By Paul Goble
Viewers of the Netflix dystopian series “Occupied” will recall that the Russian Orthodox Church in Norway worked hand-in-glove with the Russian security services when Moscow with the support of the European Union occupied Norway to force it to continue to produce oil for the continent.
But few likely expected that there would be a real life confirmation of the Moscow’s church’s role in working with the Russian intelligence services in precisely that country, and yet that is what has been exposed over the last few weeks, where Oslo has uncovered the way in which the Russian church has been used for distinctly unreligious purposes.
Using its network of six parishes, the Moscow church in Norway has purchased land adjoining NATO installations and border facilities and engaged in what Oslo describes as photographic and other forms of espionage (novayagazeta.eu/articles/2022/10/22/prikhody-dvoinogo-naznacheniia).
The churchmen in these churches have tried to present themselves as completely independent of Moscow and even as opponents of Russian policy in Ukraine, something that may have deceived a few people but only made their role as cover for Russian spies more effective, observers say.
But the Russian Orthodox Church in Norway is subordinate to the Moscow Patriarchate’s Foreign Relations Department which has a long history of working closing with the Soviet and now Russian intelligence services. The current patriarch served as its head and has long been identified as having been a KGB officer.
Norway is far from the only place where Moscow churches abroad are being used for intelligence purposes. The same is clear in Turku, Finland, where what was a church has now been converted into a listening post, in Paris, where the Russian church fights the pro-Ukraine stance of the French government, and in Jerusalem, among others.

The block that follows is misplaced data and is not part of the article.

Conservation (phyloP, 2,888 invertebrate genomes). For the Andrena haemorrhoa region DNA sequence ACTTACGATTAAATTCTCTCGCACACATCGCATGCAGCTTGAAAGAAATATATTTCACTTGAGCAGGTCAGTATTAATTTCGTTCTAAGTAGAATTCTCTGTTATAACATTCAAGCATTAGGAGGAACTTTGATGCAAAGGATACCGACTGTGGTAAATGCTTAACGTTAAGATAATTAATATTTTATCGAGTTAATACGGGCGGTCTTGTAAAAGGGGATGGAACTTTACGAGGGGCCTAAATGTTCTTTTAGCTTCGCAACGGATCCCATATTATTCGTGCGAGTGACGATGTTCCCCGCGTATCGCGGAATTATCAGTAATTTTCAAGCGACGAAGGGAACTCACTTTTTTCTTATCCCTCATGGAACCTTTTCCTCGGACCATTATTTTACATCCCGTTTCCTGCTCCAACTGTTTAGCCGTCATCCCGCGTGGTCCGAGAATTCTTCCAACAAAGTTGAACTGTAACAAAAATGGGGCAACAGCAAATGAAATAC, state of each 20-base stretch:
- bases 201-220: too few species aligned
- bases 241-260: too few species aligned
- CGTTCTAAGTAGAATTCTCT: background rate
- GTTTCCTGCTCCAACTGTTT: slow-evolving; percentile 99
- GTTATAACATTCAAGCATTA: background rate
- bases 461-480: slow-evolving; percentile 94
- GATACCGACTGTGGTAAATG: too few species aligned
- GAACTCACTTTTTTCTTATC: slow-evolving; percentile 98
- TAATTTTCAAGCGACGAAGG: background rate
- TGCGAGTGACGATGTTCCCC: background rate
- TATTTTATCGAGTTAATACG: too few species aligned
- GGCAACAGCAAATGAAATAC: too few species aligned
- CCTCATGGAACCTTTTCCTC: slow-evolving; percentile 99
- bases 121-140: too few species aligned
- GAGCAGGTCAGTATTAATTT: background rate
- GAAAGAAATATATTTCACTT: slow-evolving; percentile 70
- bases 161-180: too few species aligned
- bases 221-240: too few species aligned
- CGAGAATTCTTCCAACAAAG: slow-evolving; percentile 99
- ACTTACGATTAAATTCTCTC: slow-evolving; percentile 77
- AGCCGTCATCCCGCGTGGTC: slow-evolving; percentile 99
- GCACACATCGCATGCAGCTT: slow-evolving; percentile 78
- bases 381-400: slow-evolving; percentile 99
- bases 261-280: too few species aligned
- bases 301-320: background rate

Konstantin Preobrazhensky, a KGB officer who defected to the United States and who worked with Russian religious, recalled that during his first visit to KGB headquarters in Moscow, he was surprised to encounter men with beards and dressed in church cassocks prowling the halls.
“’Don’t be surprised,’” he says a colleague told him then. He’s been told to grow a beard by his KGB bosses and is currently “gaining experience” in the patriarchate’s foreign relations department. One of those Preobrazhensky saw laer became head of the Russian Ecclesiastical Mission in Jerusalem, deputy head of the external relations department, and died as a metropolitan after which he was buried with “full military honors.”
In reporting all this for Novaya gazeta, journalist Aleksey Malyutin suggests that “the Russian Orthodox Church’s manpower reserve in cassocks did not disappear after the fall of the Soviet system” and says that “its specific potential became even more in demand in the era of Putin’s “’synthesis of red and white.’”
What this means, he says, is that “it is time for the leaders of the free world to reconsider their attitude towards ‘centers of Russian Orthodoxy’ in the West as purely religious objects. For many of these, the religious function is far from being their primary one.”